1 Reply
            1. re: collioure

              I am wondering the same thing.

              I have not observed similar, though I do not use a graduate to measure my pours.

              Now, there ARE some wine bars, and restaurants, where ALL pours seem a bit large.

              Also, I often encounter B-T-G wines, that get "topped up," though I have not requested such, and those extra ozs. do not appear on any bill?


            2. We ate at a dive restaurant not long ago. Drunken customers, comely waitresses and fair steaks. When my second glass of wine came she brought me my refilled glass and a carafe with about 3/4ths of another glass in it, said that killed the bottle and it was my lucky night.

              I was hugely appreciative and left an extra $5 on the tip for .50 worth of plonk. Hmmm, could they be playing us old guys?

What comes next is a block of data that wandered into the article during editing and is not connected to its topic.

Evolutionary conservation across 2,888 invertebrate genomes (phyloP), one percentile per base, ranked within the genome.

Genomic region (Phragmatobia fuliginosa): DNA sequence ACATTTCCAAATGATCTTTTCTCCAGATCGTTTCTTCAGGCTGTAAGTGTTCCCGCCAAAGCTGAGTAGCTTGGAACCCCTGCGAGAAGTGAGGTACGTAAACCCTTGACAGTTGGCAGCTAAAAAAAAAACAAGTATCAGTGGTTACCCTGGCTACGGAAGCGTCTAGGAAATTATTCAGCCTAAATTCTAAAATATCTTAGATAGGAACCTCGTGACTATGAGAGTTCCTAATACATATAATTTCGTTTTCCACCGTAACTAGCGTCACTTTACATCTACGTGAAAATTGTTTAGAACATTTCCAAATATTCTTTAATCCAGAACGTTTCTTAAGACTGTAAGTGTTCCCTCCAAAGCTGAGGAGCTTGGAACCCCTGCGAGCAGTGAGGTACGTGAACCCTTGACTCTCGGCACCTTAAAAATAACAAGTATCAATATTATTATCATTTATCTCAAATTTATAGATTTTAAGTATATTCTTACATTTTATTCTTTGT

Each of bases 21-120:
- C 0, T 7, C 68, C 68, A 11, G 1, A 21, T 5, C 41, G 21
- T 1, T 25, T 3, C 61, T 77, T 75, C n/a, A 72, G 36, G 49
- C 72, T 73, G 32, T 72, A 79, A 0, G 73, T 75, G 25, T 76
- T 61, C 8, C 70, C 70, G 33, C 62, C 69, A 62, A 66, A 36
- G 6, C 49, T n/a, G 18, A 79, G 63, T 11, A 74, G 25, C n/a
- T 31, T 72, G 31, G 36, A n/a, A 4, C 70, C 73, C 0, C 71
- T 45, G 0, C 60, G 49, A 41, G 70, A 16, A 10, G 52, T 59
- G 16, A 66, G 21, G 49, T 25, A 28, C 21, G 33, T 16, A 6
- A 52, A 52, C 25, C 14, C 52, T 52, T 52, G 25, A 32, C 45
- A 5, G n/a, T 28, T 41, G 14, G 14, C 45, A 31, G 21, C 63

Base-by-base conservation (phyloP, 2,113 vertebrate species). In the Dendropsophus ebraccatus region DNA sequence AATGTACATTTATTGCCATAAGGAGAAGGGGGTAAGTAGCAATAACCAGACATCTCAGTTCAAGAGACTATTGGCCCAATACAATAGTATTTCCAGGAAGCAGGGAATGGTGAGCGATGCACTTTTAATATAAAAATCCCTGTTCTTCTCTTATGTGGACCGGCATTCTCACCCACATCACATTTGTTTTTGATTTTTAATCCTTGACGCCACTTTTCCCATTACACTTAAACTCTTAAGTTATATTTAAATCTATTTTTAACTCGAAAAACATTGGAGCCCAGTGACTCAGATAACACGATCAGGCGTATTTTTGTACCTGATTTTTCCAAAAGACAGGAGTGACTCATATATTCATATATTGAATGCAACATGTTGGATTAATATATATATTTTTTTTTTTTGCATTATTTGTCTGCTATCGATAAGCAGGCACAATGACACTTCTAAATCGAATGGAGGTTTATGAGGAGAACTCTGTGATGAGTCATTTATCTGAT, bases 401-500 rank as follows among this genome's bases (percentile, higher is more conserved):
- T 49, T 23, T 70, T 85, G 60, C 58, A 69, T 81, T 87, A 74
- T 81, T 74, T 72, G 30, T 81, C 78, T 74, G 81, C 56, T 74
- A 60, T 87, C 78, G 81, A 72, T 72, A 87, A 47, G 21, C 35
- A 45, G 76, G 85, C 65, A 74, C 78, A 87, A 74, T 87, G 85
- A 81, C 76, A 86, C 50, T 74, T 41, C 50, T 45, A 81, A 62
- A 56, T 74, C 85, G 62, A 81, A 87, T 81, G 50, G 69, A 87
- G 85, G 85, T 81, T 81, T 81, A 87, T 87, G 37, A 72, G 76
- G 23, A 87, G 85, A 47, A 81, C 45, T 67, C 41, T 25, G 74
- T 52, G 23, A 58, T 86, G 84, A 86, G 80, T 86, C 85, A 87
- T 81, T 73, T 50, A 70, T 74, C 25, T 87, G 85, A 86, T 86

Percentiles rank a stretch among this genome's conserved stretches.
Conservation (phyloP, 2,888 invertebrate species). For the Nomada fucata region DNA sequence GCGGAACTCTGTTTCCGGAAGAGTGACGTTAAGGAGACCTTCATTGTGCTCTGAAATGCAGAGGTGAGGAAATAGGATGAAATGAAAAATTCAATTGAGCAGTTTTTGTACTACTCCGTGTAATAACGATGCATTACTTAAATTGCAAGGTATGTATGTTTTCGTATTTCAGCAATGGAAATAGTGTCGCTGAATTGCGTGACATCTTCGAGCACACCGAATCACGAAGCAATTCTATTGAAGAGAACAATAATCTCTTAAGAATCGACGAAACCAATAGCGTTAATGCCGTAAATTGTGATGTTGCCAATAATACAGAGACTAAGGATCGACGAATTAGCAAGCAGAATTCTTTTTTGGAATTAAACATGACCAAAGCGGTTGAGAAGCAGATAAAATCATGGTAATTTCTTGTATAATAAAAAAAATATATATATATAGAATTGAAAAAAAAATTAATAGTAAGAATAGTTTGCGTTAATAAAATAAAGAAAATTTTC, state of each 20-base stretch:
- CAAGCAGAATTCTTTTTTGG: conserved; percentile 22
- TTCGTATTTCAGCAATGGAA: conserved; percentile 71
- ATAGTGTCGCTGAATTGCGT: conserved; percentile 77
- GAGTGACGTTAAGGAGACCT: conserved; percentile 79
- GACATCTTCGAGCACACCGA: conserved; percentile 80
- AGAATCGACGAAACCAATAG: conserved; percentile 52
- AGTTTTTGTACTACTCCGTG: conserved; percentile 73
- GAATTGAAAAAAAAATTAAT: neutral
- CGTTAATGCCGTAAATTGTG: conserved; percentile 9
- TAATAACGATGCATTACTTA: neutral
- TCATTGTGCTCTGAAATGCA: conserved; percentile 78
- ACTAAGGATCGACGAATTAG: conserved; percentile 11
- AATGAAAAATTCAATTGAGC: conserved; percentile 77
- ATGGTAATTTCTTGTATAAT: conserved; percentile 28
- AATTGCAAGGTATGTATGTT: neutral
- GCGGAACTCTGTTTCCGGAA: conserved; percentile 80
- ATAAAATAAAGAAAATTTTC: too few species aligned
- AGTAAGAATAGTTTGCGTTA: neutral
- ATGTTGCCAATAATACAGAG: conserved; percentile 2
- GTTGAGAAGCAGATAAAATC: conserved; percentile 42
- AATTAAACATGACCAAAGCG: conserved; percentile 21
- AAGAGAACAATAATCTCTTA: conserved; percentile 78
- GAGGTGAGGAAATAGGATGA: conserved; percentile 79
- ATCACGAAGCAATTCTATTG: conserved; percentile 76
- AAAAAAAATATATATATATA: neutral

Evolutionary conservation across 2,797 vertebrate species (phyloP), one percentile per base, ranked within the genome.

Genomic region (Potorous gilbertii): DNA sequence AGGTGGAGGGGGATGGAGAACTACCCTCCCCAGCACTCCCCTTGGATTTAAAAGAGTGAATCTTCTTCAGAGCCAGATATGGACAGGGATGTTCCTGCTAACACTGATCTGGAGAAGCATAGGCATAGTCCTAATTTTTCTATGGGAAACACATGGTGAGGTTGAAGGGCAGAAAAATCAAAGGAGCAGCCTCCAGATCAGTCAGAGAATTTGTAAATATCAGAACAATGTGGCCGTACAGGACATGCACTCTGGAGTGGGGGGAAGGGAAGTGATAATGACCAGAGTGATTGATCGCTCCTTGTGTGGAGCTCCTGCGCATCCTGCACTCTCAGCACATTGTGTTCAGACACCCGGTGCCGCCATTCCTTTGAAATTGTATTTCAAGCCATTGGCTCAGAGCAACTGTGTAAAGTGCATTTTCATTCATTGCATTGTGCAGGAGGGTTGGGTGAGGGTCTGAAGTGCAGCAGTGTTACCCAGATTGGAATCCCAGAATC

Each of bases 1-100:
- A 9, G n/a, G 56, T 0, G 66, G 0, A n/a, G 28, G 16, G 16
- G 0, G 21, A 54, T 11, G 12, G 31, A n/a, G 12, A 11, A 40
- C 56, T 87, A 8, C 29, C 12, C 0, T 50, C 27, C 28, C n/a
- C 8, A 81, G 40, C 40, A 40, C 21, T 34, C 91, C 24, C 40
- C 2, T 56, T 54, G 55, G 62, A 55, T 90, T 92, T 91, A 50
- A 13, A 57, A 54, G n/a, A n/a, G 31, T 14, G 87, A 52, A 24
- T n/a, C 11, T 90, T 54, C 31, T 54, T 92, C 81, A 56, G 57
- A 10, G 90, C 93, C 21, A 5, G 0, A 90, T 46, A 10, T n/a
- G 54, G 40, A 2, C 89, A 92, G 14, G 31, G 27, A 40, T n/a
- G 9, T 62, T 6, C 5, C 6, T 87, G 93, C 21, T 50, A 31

1. Yes. Always happens.

                By that time I order a second glass,
                the barkeep and I have had a chance to chat about the BTG wines --
                enjoy a bit of shop-talk, as it were,
                and that seems to result in more generous pours,
                and better service overall.

                1. Given the fact you stated "moderate-price restaurants", my guess and experience combine to say that the waitperson doesn't want to keep going back to the bar for your refills. Even asking the bar to pour a little extra for this one to keep you sated until you leave.